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TO THE HONORABLE
LIONEL NATHAN, BARON DE ROTHSCHILD, M.P.
ONE OF THE COMMISSION OF LIEUTENANCY FOR THE CITY OF LONDON, CONSUL
GENERAL OF AUSTRIA, ETC., ETC., ETC.
Elevated by your many public and private virtuesby your immense erudition in monetary and commercial affairs—to a rank which places you at the head of those merchant princes and bankers, whose vast commercial enterprises have promoted the most vital interests of the greatest nation in the world, it has been a source of peculiar gratification to me, having your kind permission, to inscribe to you this Treatise on a service which is the sole protection of our nation's trade, navigation, and commerce in foreign countries.
Permit me, then, with the utmost deference, to express my sincere wishes that you may long enjoy that high position, and that you may be spared many years to be one of the Representatives of this great City, to which honor you have been so often returned by the universal voice of its electors.
Allow me to subscribe myself,
Your most obedient and humble servant,
E. W. A. TUSON.
January 1st, 1856.
great and urgent necessity there is for a Work of this description, which has been compiled with a view more to practical utility than to the development of historical research. It will be found to be directed to the useful purpose of conveying instruction, and affording reference, in cases which may not unfrequently arise, wherein the Consul, Vice-Consul, Shipowner, Master Mariner, and others, have occasion, even in their ordinary vocation, for the interposition and aid of Consular authority, to be exercised and applied with due regard to international law, and in accordance with the conventions, treaties, and directions of the respective Governments.
While I am averse to indulge in a political essay upon what I may (however reverentially) conceive to be erroneous on the part of those in authority, in adopting the best mode of securing the most honourable and effective discharge of the important duties which devolve upon persons to whom the execution of that part of the public service is confided, I cannot refrain from directing attentive consideration to the necessity of a wise selection of persons to fill the position of Consul.
That the overwhelming responsibility of the creation of a may attach, with all its fearful consequences, to the performance or non-performance of such duties as are properly within the province of his authority, will justify me abundantly in a brief allusion to the actual requirement that exists for higher qualifications than
would appear to have been hitherto considered as indispensable in a Consular Agent.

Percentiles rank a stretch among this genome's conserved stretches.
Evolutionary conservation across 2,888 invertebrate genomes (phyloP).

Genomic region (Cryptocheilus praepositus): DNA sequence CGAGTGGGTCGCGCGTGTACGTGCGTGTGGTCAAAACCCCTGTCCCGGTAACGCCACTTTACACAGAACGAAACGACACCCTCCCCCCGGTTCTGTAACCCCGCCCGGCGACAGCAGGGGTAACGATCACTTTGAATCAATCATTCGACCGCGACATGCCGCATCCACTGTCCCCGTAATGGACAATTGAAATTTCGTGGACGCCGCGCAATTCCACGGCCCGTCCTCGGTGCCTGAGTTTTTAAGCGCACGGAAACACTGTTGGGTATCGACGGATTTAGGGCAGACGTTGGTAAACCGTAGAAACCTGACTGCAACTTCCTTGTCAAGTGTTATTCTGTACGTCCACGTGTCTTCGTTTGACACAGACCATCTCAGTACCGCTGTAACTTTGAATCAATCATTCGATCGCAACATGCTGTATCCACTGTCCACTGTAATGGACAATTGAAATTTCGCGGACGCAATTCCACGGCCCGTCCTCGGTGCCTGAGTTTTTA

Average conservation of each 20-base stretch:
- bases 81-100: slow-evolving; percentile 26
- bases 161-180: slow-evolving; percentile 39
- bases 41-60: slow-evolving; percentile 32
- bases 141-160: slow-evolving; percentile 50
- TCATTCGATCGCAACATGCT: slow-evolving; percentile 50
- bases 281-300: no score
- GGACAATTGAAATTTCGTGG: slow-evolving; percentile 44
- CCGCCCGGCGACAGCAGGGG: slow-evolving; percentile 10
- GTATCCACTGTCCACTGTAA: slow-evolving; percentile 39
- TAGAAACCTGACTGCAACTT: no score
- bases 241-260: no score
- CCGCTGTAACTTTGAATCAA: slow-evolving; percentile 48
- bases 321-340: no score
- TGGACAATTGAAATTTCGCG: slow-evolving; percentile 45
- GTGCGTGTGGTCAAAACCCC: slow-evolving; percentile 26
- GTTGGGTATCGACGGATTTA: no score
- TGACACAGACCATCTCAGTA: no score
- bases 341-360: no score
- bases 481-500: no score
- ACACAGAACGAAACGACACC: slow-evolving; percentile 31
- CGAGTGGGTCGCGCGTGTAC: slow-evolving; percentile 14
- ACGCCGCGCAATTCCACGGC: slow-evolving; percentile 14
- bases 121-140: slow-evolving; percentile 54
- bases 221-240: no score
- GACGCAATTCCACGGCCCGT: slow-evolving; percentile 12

Considering the vast importance of the due protection of every branch within the gigantic scope of commerce, trade, navigation, and international enterprise which the British Empire has created, pursued—and, indeed, now actively encourages and promotes in all parts of the habitable globe-surely it becomes well the most enlightened Statesman to devote himself energetically to the amelioration and improvement of the present mode of administration of that part of the public service; and rather to originate a necessary revision of the present course adopted, than wait for the interposition of those who may treat the subject with more rough celerity than would be judicious. Let no one be found who shall be able to exclaim with truth, that the appointments are conferred on persons
“ favoured, not fitted.” In what department of the Civil Service is there so much required as of a Consul—and this, when he is in many instances far from his native land, and those from whom he might otherwise obtain counsel and advice? Placed too in a position wherein he must promptly manifest the possession of firmness—a firmness well based on that proper amount of self-reliance resulting alone from a virtuous and manly confidence that he possesses the necessary qualifications for the performance of the duties of his office-duties no less than identical with those of a clergyman, a lawyer, diplomatist, notary, merchant, shipowner, and all persons acting directly, or as agents for others, in the management of the innumerable affairs (many of considerable delicacy) involved in the transactions of so widely diffused and extensive commercial relations—this proposition is of itself so obviously correct that confirmation is unnecessary. Yet the opinion of probably one of the most acute and observant diplomatists of his own or any other age, occurs to me: I may with propriety remind my readers of the very brief allusion of Prince Talleyrand to such duties, which he made while directing attention to Count Rheinhard, an eminent politician, then lately deceased : “ Après avoir été un ministre habile, que des choses il faut encore savoir pour être un bon Consul! Car les attributions d'un Consul sont variées à l'infini; elles sont d'un genre tout différent de celles des autres employés des affaires étrangères. Elles exigent une foule de connaissances pratiquées, pour lesquelles une éducation particulière est nécessaire. Les Consuls sont dans le cas